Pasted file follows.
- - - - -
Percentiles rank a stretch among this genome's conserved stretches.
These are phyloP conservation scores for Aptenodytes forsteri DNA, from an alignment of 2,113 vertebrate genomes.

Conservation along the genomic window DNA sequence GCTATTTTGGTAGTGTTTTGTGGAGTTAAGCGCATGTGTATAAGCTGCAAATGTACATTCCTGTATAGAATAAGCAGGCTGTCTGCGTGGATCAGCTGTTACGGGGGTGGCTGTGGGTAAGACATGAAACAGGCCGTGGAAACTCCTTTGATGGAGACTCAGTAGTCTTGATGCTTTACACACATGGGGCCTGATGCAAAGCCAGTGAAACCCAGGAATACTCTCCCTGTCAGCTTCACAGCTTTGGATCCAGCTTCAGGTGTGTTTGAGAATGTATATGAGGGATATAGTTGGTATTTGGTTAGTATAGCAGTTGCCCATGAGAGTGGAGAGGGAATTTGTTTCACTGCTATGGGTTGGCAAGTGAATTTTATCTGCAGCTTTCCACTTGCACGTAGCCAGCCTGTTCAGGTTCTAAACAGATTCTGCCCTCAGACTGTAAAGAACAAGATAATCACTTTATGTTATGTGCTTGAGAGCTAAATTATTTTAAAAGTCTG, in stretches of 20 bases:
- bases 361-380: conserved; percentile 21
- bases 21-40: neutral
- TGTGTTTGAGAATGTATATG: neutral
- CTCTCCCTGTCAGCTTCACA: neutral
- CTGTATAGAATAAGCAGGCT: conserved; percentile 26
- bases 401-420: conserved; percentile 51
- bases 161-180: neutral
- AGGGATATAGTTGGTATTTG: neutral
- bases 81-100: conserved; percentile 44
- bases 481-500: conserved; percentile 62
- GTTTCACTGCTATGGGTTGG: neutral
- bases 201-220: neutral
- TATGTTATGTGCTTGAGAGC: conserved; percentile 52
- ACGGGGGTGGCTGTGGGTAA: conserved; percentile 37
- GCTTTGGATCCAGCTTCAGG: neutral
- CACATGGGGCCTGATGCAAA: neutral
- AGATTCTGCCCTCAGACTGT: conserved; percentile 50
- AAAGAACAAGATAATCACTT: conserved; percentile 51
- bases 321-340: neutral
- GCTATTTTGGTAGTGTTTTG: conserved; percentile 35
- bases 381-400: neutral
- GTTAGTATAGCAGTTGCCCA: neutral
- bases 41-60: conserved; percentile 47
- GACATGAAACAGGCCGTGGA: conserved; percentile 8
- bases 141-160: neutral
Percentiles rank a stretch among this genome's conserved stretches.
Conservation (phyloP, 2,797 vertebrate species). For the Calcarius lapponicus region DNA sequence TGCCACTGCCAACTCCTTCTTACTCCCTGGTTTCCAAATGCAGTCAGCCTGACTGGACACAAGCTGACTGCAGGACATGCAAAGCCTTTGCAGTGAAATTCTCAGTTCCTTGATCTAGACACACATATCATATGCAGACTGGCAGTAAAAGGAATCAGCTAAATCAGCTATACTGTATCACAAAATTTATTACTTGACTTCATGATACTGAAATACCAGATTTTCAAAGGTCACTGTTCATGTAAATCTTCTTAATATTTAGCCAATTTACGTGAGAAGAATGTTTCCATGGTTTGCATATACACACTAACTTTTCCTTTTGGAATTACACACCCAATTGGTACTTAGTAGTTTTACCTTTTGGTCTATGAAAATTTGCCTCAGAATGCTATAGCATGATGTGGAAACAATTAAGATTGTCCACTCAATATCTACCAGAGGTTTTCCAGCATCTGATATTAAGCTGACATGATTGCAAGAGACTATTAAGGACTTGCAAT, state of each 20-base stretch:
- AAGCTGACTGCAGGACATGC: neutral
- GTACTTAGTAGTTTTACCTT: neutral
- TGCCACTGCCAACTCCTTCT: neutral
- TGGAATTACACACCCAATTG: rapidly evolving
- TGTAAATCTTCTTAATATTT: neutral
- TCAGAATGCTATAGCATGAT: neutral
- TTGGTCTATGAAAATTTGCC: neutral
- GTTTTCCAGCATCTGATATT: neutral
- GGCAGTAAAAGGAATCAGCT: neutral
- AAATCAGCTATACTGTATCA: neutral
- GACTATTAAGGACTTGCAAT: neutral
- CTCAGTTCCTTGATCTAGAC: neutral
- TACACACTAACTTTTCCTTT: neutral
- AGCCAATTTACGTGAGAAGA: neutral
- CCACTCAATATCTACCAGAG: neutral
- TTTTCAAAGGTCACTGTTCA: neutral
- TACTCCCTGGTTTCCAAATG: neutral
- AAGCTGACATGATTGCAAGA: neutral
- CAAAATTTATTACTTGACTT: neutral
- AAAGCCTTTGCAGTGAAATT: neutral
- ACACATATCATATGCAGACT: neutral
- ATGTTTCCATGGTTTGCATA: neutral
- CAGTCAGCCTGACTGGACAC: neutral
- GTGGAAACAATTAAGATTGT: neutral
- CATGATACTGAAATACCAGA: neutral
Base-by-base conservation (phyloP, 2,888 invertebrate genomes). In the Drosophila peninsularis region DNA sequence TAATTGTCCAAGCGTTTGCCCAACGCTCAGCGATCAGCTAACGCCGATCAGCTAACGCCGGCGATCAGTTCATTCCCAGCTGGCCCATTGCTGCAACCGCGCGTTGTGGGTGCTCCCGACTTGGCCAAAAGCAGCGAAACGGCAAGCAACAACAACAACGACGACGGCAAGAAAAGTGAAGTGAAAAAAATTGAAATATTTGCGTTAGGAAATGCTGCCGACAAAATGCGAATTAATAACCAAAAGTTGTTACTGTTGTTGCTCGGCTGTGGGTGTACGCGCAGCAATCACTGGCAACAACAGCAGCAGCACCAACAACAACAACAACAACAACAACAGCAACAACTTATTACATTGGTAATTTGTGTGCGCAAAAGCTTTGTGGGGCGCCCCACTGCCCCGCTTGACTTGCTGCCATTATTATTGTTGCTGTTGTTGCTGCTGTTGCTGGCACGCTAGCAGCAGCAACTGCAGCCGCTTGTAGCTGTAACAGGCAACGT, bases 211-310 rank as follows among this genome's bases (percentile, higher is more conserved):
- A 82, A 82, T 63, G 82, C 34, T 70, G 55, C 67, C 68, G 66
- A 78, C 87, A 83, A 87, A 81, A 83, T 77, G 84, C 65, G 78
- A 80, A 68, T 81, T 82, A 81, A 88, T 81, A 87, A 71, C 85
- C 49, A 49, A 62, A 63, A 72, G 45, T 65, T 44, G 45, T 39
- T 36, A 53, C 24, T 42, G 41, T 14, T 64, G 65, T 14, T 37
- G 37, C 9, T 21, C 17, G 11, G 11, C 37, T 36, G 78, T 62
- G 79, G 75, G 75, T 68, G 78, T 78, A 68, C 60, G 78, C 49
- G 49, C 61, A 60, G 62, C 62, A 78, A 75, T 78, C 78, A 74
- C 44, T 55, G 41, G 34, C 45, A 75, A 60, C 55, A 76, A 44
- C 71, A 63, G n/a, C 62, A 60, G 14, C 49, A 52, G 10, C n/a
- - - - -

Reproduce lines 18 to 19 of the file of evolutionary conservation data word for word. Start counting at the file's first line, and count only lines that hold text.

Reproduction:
- GCTTTGGATCCAGCTTCAGG: neutral
- CACATGGGGCCTGATGCAAA: neutral